Pittsburgh uses G20 to showcase local artwork
Ever since it was announced that the 2009 G20 Summit would be held in Pittsburgh, it was trumpeted as a chance for the city to shine, to show what Pittsburgh was really made of.
Other than those seemingly important words, however, there is not much reference to how the people of Pittsburgh were to do that.
Of course, there were the usual complaints about the effect that the G20 would have on many of the city’s businesses due to security concerns—that many of them would have to close down and lose vital revenue for the duration of the summit.
And also, of course, there were people who told the others to stop whining and complaining, and to think of the positive things that the summit would bring to the city.
Another group of people, however, has taken their own spin on what aspect of Pittsburgh they want visitors to see when they come for the G20. According to a Pittsburgh Post-Gazette article, a coalition of multiple arts groups in Pittsburgh — aptly named ARTS and headed by the dean of the College of Fine Arts — has formed to show people what an important effect art has on the city of Pittsburgh and its people.
The article cites a four-part message that the coalition hopes to leave visitors with: Art transforms Pittsburgh. Art employs Pittsburgh. Art “greens” Pittsburgh. Art inspires Pittsburgh.
I really appreciate the different spin that the coalition is putting on what would normally be thought of as a business-oriented event. And it really is the perfect time to show off Pittsburgh’s art scene — the city keeps being told that this could be their chance to shine, and I think it’s great that ARTS is stepping up and taking the oft-heard warning to heart.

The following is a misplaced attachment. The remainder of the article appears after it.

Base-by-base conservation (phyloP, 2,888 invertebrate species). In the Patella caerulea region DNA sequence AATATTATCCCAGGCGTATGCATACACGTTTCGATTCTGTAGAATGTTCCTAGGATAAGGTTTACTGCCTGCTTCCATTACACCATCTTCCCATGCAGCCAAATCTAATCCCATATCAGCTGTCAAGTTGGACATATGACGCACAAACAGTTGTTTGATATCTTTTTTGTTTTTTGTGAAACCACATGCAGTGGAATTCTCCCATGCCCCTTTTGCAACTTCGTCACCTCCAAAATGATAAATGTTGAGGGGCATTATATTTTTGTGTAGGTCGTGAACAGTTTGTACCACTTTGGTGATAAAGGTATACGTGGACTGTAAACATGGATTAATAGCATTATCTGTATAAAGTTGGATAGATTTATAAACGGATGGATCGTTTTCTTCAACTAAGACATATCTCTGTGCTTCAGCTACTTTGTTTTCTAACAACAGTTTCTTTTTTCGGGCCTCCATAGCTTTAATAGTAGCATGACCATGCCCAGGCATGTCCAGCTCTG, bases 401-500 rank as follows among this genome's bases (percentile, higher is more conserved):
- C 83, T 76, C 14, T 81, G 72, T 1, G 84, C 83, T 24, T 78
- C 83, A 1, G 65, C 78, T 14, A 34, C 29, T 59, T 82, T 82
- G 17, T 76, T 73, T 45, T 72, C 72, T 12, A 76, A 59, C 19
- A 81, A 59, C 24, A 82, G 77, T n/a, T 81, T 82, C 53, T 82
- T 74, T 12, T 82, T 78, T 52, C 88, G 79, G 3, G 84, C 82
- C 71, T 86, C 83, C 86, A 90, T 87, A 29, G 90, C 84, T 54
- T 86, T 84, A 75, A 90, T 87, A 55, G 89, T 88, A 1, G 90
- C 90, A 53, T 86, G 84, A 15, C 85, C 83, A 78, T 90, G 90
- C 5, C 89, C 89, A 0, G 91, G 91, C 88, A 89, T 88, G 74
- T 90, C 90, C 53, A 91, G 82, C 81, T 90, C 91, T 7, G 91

And what many people may not realize is that Pittsburgh does have a vibrant arts scene. There is, of course, the Cultural District, which showcases a number of musicals and plays on a rotating basis, as well as the always-constant staple of the symphony. While Pittsburgh might not be a performing mecca on the level of cities like New York or Los Angeles, I have been to a number of shows of all types and can personally attest to their quality. In addition, there are a number of museums for more visually based art. Not only are there the Carnegie Museums of Art and Natural History, there are also lesser-known museums like the Mattress Factory or the Warhol Museum, all of which have interesting and varied displays.
In addition, Pittsburgh has so many small cultural neighborhoods that all have their unique architecture. Two summers ago, my internship took me on a field trip to the Mattress Factory, and I discovered that a block or two away from the museum were a few beautifully painted and decorated houses.
I was so surprised to learn that something so unique and beautiful existed on a random block in a random neighborhood. Because Pittsburgh is inhabited by people of different cultures that originally tended to form neighborhoods to stick together, cultural landmarks can be found all throughout the city.
Carnegie Mellon also got a specific mention in the article, where it stated that our architecture program is ranked number one in terms of teaching sustainable design, in reference to the coalition’s message that art “greens” Pittsburgh.
What impresses me most about the coalition’s efforts, however, is their perseverance and dedication to their cause. Because of the still-undecided security measures that loom in the city’s future, many businesses in the area are planning on just closing completely to cut their losses (and, of course, complaining about it). ARTS, on the other hand, is taking the exact opposite approach.
They are hoping to keep as much open as possible; they understand that in order for the city to be seen in the best way possible, it needs to seem alive, not like a ghost town with numerous closed businesses.
And the list of what ARTS hopes to have going on during the summit is actually quite extensive.
The Post-Gazette article lists maintaining regular hours for the Liberty Avenue art galleries and the Wood Street galleries, as well as Space, another gallery; free performances at the plaza at Seventh St. and Penn Ave.; and performances by an Indian dance group, a flamenco dancer, and singers from the Pittsburgh opera.
So while most Pittsburgh residents and G20 delegates are focusing on economic issues during the summit, I hope that people are able to take a few minutes off and check out what the Pittsburgh arts scene has to offer — it may be more impressive than people think, and will certainly help to put the city in a better light at a time when all eyes will be on it.